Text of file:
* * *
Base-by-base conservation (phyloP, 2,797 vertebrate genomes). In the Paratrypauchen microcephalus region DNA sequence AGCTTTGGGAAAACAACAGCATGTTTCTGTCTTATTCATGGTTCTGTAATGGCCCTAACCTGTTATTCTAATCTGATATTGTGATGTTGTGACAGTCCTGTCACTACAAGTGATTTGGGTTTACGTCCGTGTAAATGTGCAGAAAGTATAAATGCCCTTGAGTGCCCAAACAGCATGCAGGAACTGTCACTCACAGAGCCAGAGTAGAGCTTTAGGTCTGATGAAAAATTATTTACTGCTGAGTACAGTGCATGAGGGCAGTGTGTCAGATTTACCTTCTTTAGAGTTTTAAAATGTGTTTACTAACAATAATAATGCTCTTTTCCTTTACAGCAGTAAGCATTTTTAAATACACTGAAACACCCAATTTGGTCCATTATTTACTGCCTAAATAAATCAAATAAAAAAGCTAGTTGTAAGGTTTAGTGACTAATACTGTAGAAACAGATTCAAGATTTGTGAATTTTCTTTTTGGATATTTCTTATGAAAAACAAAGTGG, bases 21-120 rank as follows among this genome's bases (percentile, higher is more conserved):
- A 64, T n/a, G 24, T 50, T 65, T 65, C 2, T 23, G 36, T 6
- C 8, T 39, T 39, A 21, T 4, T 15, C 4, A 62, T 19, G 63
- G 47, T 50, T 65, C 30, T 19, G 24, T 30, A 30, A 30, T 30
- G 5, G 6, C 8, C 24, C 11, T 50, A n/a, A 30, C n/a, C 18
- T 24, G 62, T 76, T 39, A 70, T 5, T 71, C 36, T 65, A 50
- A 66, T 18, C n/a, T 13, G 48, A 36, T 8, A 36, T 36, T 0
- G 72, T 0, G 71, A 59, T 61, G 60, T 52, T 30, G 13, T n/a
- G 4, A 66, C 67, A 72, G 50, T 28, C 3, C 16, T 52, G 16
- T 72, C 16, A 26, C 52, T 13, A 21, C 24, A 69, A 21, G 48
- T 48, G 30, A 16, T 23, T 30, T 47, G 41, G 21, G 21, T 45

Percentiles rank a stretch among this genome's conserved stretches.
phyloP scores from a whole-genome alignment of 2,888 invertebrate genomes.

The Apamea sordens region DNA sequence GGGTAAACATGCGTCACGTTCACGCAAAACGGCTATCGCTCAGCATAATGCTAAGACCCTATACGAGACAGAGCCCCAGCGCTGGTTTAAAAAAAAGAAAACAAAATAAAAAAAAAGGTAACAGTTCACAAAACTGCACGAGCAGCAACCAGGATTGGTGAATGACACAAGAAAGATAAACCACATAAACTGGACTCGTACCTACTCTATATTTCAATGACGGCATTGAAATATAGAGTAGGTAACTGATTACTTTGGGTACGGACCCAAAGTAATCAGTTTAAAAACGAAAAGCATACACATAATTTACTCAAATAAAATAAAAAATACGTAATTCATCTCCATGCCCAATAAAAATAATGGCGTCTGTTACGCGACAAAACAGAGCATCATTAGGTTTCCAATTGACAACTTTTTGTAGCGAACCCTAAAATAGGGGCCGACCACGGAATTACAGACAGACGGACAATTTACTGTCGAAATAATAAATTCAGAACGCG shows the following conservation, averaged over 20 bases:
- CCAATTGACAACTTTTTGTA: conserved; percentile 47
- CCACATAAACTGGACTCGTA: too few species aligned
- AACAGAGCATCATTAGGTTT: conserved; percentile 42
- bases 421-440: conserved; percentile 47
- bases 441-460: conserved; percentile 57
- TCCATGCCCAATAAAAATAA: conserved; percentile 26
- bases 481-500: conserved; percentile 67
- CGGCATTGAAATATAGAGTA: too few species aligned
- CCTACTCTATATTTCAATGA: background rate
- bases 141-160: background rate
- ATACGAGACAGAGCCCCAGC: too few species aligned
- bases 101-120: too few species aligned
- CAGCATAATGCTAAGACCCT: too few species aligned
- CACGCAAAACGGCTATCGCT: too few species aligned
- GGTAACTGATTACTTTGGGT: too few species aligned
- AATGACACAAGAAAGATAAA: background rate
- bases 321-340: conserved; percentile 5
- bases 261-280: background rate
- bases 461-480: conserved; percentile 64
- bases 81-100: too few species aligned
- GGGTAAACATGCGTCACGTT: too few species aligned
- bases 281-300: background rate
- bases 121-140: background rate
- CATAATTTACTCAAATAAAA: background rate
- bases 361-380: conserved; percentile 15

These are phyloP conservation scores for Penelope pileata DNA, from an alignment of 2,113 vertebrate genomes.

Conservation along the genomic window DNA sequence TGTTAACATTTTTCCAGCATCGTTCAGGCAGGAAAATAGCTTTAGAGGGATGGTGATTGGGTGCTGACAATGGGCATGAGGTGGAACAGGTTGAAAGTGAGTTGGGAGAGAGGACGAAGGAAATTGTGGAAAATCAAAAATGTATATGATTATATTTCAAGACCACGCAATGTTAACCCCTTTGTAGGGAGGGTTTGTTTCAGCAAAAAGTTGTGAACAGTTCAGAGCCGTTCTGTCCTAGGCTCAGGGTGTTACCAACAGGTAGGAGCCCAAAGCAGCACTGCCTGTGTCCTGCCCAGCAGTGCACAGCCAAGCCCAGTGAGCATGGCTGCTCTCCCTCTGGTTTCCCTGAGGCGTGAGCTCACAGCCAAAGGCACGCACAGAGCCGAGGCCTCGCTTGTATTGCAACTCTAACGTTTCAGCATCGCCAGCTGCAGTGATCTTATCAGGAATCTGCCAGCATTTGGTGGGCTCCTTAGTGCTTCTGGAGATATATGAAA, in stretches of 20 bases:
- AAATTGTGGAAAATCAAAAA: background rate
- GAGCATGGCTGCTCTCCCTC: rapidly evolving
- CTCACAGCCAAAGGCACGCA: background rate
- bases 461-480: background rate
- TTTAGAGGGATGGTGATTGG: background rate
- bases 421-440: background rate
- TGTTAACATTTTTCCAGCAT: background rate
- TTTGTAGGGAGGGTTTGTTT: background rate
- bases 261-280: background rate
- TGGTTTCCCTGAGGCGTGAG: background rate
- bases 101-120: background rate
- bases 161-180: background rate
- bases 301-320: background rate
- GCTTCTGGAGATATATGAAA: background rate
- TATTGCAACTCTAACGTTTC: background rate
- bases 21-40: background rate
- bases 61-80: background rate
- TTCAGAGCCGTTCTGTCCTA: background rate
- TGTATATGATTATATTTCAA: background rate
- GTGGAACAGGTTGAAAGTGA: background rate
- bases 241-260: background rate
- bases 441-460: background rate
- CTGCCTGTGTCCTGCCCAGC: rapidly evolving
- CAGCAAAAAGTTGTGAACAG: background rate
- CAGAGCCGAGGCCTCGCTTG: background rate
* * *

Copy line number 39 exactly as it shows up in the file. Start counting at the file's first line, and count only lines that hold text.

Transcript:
- bases 361-380: conserved; percentile 15